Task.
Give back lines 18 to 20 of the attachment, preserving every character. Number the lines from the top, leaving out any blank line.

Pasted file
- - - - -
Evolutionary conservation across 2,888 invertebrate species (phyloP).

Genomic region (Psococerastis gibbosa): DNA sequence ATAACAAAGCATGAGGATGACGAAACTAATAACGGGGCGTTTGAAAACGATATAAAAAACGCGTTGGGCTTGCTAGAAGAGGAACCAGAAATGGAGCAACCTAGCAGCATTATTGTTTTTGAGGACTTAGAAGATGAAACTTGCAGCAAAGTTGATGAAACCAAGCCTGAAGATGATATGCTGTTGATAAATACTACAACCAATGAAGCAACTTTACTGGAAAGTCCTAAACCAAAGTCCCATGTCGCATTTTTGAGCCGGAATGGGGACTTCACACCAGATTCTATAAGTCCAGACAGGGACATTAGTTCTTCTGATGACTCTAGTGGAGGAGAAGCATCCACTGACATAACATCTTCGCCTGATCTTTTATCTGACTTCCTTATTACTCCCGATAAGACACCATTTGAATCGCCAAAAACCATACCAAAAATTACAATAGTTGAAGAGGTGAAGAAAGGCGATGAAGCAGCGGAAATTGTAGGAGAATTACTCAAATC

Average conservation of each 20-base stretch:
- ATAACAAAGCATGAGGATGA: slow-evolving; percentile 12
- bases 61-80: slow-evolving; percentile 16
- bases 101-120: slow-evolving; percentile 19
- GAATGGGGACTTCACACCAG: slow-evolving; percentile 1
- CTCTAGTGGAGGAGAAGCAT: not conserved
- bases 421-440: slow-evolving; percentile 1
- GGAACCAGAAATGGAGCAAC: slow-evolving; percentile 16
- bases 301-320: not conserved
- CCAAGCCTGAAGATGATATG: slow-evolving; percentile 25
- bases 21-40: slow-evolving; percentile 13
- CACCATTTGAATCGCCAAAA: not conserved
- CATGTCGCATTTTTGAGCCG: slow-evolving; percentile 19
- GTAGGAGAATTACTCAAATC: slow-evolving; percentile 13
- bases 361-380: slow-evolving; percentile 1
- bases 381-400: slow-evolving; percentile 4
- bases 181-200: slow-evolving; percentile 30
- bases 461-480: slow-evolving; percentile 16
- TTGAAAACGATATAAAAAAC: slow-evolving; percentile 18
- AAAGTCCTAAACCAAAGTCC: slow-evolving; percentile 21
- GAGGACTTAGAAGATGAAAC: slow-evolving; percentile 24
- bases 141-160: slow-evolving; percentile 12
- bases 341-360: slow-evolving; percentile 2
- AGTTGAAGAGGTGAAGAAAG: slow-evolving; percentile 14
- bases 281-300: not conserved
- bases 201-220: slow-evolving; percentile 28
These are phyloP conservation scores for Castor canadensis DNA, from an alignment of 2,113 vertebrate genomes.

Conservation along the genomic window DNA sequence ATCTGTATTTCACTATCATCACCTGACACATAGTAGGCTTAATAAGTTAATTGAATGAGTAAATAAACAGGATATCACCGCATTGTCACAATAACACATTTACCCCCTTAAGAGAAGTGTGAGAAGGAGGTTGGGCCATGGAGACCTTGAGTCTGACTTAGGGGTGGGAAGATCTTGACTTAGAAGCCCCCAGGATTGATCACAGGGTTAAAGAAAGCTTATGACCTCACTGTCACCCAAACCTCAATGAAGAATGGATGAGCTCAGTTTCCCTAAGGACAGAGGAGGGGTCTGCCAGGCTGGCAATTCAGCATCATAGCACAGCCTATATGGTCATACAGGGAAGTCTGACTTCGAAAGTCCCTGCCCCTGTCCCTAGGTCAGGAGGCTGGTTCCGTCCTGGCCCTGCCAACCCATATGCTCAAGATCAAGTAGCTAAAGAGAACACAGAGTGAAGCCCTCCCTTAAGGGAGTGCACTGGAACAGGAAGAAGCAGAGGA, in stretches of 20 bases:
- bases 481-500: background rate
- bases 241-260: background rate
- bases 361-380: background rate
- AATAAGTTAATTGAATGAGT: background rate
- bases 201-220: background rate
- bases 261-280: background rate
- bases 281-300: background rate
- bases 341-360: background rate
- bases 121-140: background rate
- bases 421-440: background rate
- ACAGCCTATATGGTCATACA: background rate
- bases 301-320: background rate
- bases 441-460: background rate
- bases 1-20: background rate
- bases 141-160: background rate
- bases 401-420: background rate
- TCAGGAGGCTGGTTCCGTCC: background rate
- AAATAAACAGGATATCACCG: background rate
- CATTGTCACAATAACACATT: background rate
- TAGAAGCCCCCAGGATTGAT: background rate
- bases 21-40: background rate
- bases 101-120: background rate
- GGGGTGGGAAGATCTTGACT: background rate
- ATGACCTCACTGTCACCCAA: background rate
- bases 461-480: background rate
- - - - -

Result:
- bases 381-400: slow-evolving; percentile 4
- bases 181-200: slow-evolving; percentile 30
- bases 461-480: slow-evolving; percentile 16